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    1. Thanks mate. I’m at that stage where I’m too damned busy to have to coexist with another human being! LOL While I would love for someone to cook or clean for me, amongst other things, I don’t make enough money to hire someone to do it! LOL But the secret is keeping busy and being satisfied with your own company!

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  2. The very moment I realized living alone had definite merit, Garry decided to ask me to marry him. Psychic? Even Garry and I finally living as a couple, even though The Younger Generations live downstairs, cooking for just us, shopping for just us … it’s a learning experience. I am FINALLY learning to cook for two, not a small army. And if life throws a mate your way? Why then you will relearn relationship and sharing again. We lead so many different lives over the years … It’s good to see you in bloom finally.

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  3. Yes, I carried baggage and avoided men to the extreme. I’ve worked hard on healing myself. Grudges I carried were heavy.
    Being lonely while in a relationship is a deeper loneliness than I’ve ever felt while living alone.
    I recently quit smoking, awful experience and plan on really being free next year.
    I love hiking/walking and plan on doing major trails in the next few years. I am going to try and find a small houseboat in the Pacific Northwest. Everything I want in my life would not be possible if I was in a relationship.
    I cherish the freedom of choices I have now.
    I will pack my comforter to go.

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  4. As a female about your age I agree with most of what you wrote.
    Except I do like lines in a mans face, I’ve never been attracted to baby faced men. With Botox few women have lines these days.
    I have lived alone for many years and love it. It would be difficult fore to make room for a man.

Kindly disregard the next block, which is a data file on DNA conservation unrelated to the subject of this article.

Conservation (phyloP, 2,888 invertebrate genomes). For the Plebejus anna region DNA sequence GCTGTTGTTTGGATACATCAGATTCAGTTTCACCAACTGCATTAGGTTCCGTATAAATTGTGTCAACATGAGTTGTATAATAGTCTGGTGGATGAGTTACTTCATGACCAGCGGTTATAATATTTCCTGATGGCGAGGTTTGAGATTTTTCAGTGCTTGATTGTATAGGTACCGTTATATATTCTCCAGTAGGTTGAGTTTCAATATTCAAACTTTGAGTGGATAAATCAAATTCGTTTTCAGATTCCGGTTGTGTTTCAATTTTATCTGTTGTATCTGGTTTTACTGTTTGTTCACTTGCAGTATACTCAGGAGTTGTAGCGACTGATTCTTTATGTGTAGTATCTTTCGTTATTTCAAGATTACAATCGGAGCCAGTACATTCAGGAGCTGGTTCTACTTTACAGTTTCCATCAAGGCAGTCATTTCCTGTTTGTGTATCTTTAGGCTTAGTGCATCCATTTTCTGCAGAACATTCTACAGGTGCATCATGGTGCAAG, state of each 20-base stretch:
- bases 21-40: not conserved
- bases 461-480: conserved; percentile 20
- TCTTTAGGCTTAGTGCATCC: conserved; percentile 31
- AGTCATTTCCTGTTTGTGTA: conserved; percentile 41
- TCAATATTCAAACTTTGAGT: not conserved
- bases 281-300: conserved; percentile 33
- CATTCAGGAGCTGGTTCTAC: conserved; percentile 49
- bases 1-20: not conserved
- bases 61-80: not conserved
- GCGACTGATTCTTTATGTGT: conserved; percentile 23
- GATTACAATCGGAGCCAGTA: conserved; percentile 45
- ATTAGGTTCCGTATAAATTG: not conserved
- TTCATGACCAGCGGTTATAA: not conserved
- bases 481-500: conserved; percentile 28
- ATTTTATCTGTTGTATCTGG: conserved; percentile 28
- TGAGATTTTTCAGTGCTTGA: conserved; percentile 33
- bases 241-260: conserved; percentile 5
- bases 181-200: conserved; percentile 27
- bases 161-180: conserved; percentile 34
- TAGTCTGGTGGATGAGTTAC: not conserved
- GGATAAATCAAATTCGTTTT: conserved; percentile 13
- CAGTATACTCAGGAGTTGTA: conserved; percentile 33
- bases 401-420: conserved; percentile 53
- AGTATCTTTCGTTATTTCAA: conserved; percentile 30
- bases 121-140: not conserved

I always felt about sex exactly like you did, I was shocked to read what you wrote. I am clumsy and a slight air- head so a man had to have a sense of humor to be with me. I also considered sex one of the cheapest ways to have the most fun.
    I’ve been married for 40 years and we have not lived together for about 6 years.
    I love living alone, I cherish it.
    I did, maybe still do sometimes, miss the feeling of safety, warmth of sleeping next to a man I care about.
    So I bought better door looks and a down comforter.
    I do miss the laughter and the friendship at times

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    1. I love the better door locks and a comforter! LOL I think that I’ve been so badly scarred from staying in a bad relationship for all the wrong reasons. But now I find the idea of trying to make time for another person would be more trouble than it’s worth. I was shocked when I realised that my youthful interest in sex had diminished! LOL Thanks for stopping by and sharing your thoughts, as always you make great points! Cheers!! 🙂

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  5. Haha I go insane without alone time. Not a very sociable person and I am only 20 😀

    “Sex, to me, was the most fun I’d ever had that did not cost me huge amounts of money” Cheap prostitute?

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  6. Great post 😀 and very insightful stuff!
    And it’s great that you’ve found happiness 😀 you deserve it!
    Living alone sounds amazing to me…I’m a bit of a recluse 😛 I always thought I was weird for enjoying my own company more than spending time with others, I’m glad it’s not just me 😛